The Password-Based Key Derivation Function 2 (PBKDF2) is a method of securely deriving encryption keys from a passphrase entered by a user. It features an iteration count that can be deliberately adjusted (key stretching) to slow down brute force password guessing attacks.

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How to derive two keys from one password

What is the best way to generate two independent symmetric keys from one user-entered password or passphrase? Would using both scrypt and pbkdf2 achieve this?
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Why is the salt used only once in PBKDF2, while the password is used often?

The purpose of PBKDF2 is to create a derived key (DK) from a master password (PW) and a salt, often using a function like HMAC-SHA256. I have read that the salt should be as random as possible. But ...
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How can one securely generate an asymmetric key pair from a short passphrase?

Background info: I am planning on making a filehost with which one can encrypt and upload files. To protect the data against any form of hacking, I'd like not to know the encryption key ($K$) used for ...
10
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936 views

PBKDF2 for key diversification

I am looking for a secure key diversification function to create individual AES keys for a local smart card deployment. The keys need to be derived from a secret master key and the smart card serial ...
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2answers
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Should I salt an AES password at each encryption?

I saw a sample code where the same password is salted with a different value (using PBKDF2) for each encryption. That means that the salt must be stored for each encrypted message. I don't understand ...
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PBKDF2 and salt

I want to ask some questions about the PBKDF2 function and generally about the password-based derivation functions. Actually we use the derivation function together with the salt to provide ...
5
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1answer
693 views

How to salt PBKDF2, when generating both an AES key and a HMAC key for Encrypt then MAC?

When using Encrypt-then-MAC with AES and HMAC by password, and given 128 bits of payload with the ciphertext to store a random salt, which would be more secure: Using PBKDF2 with then entire 128 bit ...
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3answers
999 views

Hash function in PBKDF2

From this excellent answer I learned (correct me if I am wrong) that when writing a block cipher with say key size 128 bit, one has to pad the password given (variable size) so that it becomes exactly ...
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pbkdf2 password validation

My question is related to PBKDF2. I am unsure how to validate user entered password with already existing hashes and salts. I have heard of the so called "length-constant" comparison which basically ...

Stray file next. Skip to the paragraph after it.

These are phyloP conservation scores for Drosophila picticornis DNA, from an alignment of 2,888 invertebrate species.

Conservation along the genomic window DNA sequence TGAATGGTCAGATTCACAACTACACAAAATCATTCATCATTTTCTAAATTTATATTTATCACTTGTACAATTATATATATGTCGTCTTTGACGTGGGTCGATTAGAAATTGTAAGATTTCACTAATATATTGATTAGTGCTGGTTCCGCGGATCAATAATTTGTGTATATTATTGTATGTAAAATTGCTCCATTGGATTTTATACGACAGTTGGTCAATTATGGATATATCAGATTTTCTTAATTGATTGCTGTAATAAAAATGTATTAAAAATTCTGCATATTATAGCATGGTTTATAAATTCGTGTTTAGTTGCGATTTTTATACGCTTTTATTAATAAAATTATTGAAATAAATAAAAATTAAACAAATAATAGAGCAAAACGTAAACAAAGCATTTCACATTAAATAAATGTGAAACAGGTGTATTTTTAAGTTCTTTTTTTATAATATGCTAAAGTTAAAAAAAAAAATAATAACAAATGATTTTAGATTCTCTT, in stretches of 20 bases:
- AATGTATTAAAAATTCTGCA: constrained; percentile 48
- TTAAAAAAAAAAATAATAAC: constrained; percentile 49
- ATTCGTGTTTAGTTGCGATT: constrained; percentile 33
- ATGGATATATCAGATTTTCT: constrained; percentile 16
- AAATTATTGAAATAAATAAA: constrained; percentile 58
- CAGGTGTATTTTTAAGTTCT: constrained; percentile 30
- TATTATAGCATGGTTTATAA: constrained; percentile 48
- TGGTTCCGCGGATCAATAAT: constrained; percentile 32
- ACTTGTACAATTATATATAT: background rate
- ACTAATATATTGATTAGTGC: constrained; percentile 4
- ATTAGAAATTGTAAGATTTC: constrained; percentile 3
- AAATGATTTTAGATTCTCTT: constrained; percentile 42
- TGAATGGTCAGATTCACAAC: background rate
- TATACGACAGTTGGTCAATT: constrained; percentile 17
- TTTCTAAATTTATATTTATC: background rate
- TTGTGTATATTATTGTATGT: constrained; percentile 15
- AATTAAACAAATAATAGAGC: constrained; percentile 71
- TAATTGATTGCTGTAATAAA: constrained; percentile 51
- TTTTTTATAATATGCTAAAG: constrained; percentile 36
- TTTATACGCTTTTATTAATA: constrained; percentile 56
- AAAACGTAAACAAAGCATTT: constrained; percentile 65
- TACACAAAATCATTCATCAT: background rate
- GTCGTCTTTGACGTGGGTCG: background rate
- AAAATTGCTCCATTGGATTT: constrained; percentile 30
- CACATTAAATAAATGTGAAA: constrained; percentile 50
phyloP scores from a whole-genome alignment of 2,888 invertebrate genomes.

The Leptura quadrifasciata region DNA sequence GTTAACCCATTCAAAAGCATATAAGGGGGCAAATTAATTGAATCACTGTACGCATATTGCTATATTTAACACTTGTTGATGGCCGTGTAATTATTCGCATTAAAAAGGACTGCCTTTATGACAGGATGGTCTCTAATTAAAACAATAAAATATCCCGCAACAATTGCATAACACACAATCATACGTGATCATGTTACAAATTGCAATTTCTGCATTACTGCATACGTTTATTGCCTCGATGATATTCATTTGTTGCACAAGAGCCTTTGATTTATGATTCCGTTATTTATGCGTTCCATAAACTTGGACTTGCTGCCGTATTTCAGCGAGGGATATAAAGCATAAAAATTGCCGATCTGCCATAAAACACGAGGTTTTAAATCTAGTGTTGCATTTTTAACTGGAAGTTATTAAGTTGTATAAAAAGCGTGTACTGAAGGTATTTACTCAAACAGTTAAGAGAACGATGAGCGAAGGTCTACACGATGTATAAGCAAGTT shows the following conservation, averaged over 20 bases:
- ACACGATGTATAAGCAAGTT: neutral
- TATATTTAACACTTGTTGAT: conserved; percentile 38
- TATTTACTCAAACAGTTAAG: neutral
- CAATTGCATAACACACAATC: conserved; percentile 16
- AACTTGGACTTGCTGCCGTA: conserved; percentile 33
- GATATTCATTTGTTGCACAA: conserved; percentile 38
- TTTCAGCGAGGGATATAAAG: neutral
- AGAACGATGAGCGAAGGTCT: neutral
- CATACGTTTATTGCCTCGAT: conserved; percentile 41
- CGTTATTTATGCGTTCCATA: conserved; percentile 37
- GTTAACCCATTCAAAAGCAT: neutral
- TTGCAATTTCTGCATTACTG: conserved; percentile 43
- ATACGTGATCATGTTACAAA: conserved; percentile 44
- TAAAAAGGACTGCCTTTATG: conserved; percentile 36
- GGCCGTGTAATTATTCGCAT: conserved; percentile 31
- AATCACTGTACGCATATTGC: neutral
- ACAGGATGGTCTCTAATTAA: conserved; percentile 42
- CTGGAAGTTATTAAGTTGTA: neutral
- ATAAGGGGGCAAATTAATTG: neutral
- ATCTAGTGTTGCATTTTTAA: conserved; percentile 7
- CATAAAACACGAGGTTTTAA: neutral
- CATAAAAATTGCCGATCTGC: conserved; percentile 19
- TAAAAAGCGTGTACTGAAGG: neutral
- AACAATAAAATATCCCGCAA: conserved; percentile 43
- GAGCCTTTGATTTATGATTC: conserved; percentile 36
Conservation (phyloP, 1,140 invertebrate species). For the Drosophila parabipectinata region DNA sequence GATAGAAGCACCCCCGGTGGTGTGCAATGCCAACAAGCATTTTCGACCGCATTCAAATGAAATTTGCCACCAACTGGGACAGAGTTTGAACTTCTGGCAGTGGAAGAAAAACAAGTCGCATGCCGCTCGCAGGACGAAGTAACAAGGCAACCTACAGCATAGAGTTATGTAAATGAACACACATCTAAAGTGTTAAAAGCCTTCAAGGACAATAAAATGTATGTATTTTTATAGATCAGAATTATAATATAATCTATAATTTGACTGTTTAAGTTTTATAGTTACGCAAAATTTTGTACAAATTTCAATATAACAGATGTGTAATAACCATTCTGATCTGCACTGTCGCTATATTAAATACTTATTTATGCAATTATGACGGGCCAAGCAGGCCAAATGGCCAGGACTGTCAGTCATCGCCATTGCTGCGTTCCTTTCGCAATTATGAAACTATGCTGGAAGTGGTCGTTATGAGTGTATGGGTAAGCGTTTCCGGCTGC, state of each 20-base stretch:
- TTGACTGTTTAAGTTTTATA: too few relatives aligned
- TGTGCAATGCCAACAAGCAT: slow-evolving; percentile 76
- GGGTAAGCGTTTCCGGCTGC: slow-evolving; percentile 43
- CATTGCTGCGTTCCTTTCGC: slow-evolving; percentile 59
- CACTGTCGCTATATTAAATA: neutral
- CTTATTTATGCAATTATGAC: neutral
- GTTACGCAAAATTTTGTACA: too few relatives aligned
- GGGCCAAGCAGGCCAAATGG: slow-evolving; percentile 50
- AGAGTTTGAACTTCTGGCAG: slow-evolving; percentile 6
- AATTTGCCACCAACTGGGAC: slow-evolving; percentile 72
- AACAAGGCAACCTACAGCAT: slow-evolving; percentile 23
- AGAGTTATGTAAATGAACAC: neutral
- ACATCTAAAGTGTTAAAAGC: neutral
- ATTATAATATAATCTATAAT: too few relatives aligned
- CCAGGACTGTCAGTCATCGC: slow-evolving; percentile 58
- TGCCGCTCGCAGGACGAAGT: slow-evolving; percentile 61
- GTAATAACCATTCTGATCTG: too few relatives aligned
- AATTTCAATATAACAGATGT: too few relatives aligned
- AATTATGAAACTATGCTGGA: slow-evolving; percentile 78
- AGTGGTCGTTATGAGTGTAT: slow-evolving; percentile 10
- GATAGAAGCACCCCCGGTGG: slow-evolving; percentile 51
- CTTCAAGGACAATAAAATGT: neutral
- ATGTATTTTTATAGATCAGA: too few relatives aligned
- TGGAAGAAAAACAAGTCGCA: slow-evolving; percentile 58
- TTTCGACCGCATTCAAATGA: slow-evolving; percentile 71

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What is the difference between Scrypt and PBKDF2?

After reading these two resources I am wondering am I getting all the differences between Scrypt and PBKDF2. As far as I understood, the similarity is: both are password-based key derivation ...
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0answers
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Computing IV for CBC from PBKDF2 + HKDF

Note that this question is somewhat similar to Can I use my random IV (for AES) as a salt for PBKDF2? My current encryption format computes two random PBKDF2 salts (encryption and HMAC, 8 bytes each) ...
4
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1answer
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Can I use my random IV (for AES) as a salt for PBKDF2?

Also, where do I store my salt (can I just store it at the beginning of the encrypted file)?
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Using PBKDF2 twice with different argument order

I'm pretty sure this is a really bad approach (in theory), but one of my clients is doing this and I was wondering… How bad it is to perform pbkdf-2 in this way (with 2000 iterations)? ...
2
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1answer
414 views

A key-derivation function that is as strong as the stronger of PBKDF2 and scrypt

I want a key stretching system that's as strong as the stronger of scrypt and PBKDF2. The consensus now is that scrypt is by far the better system, but that might change if in the future, a weakness ...
2
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1answer
398 views

Is a PBKDF2-derived master key easier cracked if very many Data Protection Keys are derived from it?

I'm referring the NIST document about PBKDF2, NIST Special Publication 800-132, Recommendation for Password-Based Key Derivation, Part 1: Storage Applications, Page 8 and 9, section 5.4 Using the ...